Saturday 28 January 2023
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Panel of City Residents to Interview RPD Candidates

Patti Singer

The Rev. Lewis Stewart and Mayor Lovely Warren sign an agreement to set up the Civilian Public Safety Interview Panel, which will make recommendations about candidates to the Rochester Police Department. Photo by Patti Singer/Minority Reporter Media Group

Having city residents interview potential police officers means shared accountability for the success – or struggles – of the Rochester Police Department, according to the man instrumental in getting citizen involvement.

“If you are in the process of recommending certain police officers, either for hiring or not being hired, then you are being held accountable really for who serves on the police force in your particular community,” said the Rev. Lewis Stewart, president of the United Christian Leadership Ministry.

Stewart, who has advocated for years for more citizens to have greater input into RPD, and Mayor Lovely Warren signed an agreement to establish a nine- to 12-member volunteer Civilian Public Safety Interview Panel.

“It empowers people and it gives them ownership,” Stewart said after the news conference and signing ceremony Nov. 18 in the atrium at City Hall.

He said residents are reacting to the recent gun violence and the controversy over incidents surrounding police before and after the death of Daniel Prude.

“People are willing now to say, ‘Hey, bad policing impacts us, gun violence impacts us. It’s time for us to wake up, to be a voice, to be heard and to hold ourselves accountable to really improving our community and improving our police force.’ And I think that’s going to happen.”

The Civilian Public Safety Interview Panel is part of the city’s response to former Gov. Andrew Cuomo’s police reform Executive Order 203.

Warren said Mayor-elect Malik Evans did not have to weigh in on the plan.

“I am still the mayor of Rochester,” Warren said. “We have one mayor at a time. … This was supported and passed by City Council,” she said of the city’s plan for police reform.

Evans will give up his seat on council when he becomes mayor.

Warren is stepping down Dec. 1 after a plea deal related to campaign finance violations. Deputy Mayor James Smith will fill in until Evans becomes mayor on Jan. 1.

The chief of police will have final say over who is hired, making the panel an advisory body. Warren said it would seem unlikely that a chief would hire a candidate that a citizen panel did not recommend.

Evans will be naming a chief, although he has not set a deadline.

However, implementation of the panel is a few months away.

The city will post on its website for at least three weeks that is seeking residents.
Potential panelists must complete an application and:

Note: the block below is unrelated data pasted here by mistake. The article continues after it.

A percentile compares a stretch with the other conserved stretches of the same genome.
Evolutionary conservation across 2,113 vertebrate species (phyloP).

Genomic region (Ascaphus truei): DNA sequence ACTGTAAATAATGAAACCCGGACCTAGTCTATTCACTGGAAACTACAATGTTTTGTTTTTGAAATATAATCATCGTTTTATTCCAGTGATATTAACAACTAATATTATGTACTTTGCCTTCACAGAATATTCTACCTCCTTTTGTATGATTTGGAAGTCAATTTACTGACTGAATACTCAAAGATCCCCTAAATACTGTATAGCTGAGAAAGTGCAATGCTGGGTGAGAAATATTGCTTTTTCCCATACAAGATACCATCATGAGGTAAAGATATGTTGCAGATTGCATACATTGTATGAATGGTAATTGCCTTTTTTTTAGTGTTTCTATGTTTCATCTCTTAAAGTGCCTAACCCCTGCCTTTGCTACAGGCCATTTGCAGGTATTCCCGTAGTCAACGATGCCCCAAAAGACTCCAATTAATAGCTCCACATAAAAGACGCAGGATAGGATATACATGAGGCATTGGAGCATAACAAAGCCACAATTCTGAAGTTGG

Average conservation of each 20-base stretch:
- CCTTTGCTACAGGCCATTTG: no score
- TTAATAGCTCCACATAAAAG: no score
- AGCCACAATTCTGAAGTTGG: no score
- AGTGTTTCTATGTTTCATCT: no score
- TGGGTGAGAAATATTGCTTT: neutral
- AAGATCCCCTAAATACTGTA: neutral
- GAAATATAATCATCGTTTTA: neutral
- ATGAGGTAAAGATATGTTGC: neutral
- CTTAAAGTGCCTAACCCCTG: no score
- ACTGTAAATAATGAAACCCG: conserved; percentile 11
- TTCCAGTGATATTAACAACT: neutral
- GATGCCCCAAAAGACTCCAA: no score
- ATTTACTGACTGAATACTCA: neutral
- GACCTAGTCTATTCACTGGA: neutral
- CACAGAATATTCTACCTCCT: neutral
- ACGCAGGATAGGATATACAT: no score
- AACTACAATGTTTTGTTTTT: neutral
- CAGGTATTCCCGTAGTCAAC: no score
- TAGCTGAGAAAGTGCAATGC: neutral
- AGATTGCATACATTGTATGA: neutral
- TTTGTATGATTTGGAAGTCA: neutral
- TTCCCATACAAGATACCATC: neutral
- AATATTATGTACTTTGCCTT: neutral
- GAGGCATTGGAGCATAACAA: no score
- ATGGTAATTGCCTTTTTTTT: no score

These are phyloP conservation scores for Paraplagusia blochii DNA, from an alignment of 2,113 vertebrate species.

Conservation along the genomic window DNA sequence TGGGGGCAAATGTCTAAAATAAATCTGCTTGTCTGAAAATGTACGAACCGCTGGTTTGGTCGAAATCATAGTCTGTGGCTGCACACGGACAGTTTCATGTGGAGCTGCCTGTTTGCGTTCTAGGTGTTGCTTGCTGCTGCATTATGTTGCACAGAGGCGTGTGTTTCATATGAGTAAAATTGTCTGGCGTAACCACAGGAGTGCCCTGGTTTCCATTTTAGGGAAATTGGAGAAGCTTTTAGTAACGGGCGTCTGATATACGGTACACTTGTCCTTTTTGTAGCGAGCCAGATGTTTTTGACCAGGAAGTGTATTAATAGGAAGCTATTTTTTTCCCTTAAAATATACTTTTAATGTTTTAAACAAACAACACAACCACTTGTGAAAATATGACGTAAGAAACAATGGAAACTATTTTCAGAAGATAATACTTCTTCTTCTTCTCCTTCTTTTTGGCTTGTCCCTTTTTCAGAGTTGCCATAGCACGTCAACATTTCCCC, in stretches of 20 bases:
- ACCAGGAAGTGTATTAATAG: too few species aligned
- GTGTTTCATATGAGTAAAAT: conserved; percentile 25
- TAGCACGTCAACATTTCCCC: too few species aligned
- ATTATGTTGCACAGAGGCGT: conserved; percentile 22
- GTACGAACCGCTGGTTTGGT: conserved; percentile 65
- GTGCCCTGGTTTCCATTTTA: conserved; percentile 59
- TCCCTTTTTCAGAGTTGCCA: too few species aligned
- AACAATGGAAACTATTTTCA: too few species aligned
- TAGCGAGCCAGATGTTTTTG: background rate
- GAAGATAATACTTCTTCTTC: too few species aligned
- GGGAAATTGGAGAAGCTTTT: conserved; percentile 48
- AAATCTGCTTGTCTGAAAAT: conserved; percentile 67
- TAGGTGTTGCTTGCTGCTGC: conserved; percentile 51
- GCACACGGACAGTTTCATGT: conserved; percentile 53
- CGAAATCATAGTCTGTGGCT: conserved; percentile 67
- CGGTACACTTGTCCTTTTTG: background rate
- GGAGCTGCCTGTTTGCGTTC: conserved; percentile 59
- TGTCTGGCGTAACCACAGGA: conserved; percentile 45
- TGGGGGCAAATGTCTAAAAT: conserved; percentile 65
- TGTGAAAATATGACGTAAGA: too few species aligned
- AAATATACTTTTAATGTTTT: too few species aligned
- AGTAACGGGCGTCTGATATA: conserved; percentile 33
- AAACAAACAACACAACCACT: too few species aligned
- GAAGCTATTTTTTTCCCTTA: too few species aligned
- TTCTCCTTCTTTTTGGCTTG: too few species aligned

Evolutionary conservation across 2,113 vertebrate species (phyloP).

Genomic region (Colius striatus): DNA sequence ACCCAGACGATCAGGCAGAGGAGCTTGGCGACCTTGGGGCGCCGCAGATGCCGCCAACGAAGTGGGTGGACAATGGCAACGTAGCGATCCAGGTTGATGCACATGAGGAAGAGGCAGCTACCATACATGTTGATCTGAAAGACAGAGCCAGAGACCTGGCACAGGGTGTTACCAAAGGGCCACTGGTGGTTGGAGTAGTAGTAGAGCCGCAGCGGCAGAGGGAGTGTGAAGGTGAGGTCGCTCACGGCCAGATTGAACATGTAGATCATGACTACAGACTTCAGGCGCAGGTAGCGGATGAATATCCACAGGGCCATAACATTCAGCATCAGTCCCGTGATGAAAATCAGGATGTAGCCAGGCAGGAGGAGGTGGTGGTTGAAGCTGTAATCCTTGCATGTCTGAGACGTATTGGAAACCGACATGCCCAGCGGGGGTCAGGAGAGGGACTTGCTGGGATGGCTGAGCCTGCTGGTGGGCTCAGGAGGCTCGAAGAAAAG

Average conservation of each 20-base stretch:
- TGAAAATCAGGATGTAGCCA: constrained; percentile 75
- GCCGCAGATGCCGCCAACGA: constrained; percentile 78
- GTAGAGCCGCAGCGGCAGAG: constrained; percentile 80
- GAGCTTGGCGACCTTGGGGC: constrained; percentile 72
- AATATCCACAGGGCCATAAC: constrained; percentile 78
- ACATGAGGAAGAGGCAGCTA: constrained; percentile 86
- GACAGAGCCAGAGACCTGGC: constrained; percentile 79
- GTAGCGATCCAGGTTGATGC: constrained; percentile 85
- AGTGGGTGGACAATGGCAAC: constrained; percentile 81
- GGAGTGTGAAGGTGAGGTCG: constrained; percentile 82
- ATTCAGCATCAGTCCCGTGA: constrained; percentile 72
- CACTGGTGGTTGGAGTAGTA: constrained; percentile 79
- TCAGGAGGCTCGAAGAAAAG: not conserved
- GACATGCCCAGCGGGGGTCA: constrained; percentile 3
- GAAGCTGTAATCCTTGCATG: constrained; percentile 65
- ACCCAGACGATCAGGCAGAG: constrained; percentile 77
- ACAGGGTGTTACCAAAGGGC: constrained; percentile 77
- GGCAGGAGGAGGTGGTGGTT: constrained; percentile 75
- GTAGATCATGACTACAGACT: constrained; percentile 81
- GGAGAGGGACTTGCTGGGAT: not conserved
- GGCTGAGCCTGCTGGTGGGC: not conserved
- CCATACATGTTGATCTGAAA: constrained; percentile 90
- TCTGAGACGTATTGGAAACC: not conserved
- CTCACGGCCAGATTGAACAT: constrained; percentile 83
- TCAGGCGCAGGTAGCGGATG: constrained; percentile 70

• live in the city;
  • have a high school diploma or equivalent;
  • be at least 21 at the time of application;
  • not have a conviction for a felony or a sex crime;
  • be involved in their community or neighborhood;
  • commit to serve at least three years on the panel;
  • commit to attend training provided by the city and attend modified citizens police academy if selected to the panel; and
  • be available at least one weekday from 8 a.m. to 4 p.m. during each hiring cycle interview period if selected.

Panelists will be selected by a three-member committee consisting of Stewart or a UCLM representative, a representative of the Rochester Police Department and a member of the city’s human resources department.

Stewart said every applicant who meets the criteria will be interviewed.

Once panelists are selected and complete their training, they will be able to interview potential police candidates. Prior to an interview, panelists will meet with UCLM and city representatives to develop questions related to the potential officer’s attitudes on contemporary policing, life experiences, familiarity and involvement with the Rochester community and implicit biases. The city’s human resources department will review questions to make sure they are legal. Panelists can ask only questions that have been approved.

Stewart is continuing to work on police reform and has a proposal for a pilot safety corps program in the northeast quadrant to hire and train people in mediation and conflict resolution to supplement police response.

But he said he viewed the Civilian Public Safety Interview Panel and the safety corps initiative as legacy projects.

“If we can get this implemented and get the Rochester community safety corps implemented and get that on a good footing, I would say that we would have done a whole lot to improve our community and it would make it worthwhile,” he said.